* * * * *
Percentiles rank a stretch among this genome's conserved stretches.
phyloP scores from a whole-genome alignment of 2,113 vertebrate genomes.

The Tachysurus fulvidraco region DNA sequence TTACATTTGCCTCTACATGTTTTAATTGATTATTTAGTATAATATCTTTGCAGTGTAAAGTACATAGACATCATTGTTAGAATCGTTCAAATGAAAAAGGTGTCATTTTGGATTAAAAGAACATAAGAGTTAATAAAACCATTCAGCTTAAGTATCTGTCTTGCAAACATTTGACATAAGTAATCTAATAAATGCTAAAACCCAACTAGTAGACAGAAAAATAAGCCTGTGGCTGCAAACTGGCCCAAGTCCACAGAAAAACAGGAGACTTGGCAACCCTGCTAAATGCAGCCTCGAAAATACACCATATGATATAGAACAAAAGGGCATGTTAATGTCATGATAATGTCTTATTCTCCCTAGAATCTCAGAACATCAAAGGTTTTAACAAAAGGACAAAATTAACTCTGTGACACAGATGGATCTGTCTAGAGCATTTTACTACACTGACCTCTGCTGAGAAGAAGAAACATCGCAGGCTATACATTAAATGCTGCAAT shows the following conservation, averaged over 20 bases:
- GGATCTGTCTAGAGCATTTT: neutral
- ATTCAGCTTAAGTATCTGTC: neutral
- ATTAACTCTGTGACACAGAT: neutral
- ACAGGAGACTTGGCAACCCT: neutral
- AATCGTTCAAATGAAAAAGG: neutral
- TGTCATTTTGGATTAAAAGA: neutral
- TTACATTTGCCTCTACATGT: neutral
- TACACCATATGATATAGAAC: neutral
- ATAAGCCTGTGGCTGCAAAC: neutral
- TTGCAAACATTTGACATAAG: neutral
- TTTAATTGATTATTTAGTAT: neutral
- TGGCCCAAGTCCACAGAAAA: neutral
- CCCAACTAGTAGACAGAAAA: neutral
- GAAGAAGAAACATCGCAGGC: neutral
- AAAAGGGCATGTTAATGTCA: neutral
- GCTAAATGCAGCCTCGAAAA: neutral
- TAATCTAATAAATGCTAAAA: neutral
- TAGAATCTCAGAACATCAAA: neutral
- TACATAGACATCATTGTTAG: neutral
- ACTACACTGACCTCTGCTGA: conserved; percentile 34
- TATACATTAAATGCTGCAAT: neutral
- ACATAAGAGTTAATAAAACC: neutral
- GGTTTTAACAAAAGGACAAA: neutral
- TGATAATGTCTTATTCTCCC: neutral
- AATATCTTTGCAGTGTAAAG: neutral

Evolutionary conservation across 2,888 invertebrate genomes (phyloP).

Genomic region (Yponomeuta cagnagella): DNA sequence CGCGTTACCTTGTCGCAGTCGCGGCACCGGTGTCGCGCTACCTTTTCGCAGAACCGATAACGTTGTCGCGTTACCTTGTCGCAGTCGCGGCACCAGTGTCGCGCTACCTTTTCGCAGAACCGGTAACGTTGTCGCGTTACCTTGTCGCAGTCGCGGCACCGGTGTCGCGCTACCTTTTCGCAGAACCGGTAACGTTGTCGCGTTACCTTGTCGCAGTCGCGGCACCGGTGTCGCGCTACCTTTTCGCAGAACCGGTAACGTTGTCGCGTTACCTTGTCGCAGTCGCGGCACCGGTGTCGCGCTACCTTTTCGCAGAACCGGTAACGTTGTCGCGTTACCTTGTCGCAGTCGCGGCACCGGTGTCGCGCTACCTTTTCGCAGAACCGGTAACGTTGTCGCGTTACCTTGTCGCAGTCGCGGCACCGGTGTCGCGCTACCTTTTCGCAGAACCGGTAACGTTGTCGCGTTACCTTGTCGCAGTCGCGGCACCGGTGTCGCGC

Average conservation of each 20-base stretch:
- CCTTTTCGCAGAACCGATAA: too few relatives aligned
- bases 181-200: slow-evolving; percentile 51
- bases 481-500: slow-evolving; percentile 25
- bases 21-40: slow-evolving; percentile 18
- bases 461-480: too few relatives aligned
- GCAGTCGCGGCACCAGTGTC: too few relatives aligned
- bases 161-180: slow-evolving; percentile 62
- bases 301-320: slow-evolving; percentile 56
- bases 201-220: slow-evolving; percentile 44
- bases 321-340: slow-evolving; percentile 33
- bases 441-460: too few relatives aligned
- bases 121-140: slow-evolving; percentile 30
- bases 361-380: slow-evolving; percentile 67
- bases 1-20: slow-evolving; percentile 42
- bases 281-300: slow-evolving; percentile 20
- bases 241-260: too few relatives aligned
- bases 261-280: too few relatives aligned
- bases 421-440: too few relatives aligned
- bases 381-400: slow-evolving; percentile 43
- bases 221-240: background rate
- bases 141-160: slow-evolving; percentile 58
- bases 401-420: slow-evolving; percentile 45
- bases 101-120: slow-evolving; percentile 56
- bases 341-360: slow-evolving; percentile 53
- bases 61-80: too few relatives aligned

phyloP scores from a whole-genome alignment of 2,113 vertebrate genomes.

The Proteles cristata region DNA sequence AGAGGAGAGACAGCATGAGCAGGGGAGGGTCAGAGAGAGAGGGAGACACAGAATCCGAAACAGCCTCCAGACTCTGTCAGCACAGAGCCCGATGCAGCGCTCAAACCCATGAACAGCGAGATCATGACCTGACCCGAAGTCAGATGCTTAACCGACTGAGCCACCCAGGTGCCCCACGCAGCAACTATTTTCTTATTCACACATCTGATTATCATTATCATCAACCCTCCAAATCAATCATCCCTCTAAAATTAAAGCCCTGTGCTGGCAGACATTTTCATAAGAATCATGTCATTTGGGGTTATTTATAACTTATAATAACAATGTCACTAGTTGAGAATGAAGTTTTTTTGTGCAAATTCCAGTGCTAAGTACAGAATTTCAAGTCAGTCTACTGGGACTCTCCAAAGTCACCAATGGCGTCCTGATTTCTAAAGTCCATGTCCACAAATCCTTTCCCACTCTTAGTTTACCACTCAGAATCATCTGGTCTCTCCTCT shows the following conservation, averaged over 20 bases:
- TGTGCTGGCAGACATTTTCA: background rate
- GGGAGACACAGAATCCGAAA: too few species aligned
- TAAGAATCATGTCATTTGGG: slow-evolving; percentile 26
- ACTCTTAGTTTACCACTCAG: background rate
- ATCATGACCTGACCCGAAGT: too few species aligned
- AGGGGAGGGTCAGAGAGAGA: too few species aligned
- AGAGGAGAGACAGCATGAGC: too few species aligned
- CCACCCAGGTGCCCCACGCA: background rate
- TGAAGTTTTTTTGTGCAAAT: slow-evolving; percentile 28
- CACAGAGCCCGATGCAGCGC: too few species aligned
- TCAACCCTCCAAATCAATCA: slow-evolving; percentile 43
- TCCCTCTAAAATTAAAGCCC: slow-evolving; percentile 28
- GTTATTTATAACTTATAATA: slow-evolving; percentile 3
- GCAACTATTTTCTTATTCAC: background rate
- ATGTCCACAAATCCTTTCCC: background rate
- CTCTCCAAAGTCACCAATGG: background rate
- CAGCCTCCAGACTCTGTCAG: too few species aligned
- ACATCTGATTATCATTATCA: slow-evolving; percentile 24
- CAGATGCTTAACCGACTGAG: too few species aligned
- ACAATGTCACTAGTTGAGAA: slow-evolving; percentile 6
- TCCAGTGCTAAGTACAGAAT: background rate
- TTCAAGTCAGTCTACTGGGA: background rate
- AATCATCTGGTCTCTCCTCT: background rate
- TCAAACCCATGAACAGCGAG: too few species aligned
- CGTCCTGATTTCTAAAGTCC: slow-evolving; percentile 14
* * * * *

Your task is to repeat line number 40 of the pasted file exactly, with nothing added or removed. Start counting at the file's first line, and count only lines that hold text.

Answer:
- bases 201-220: slow-evolving; percentile 44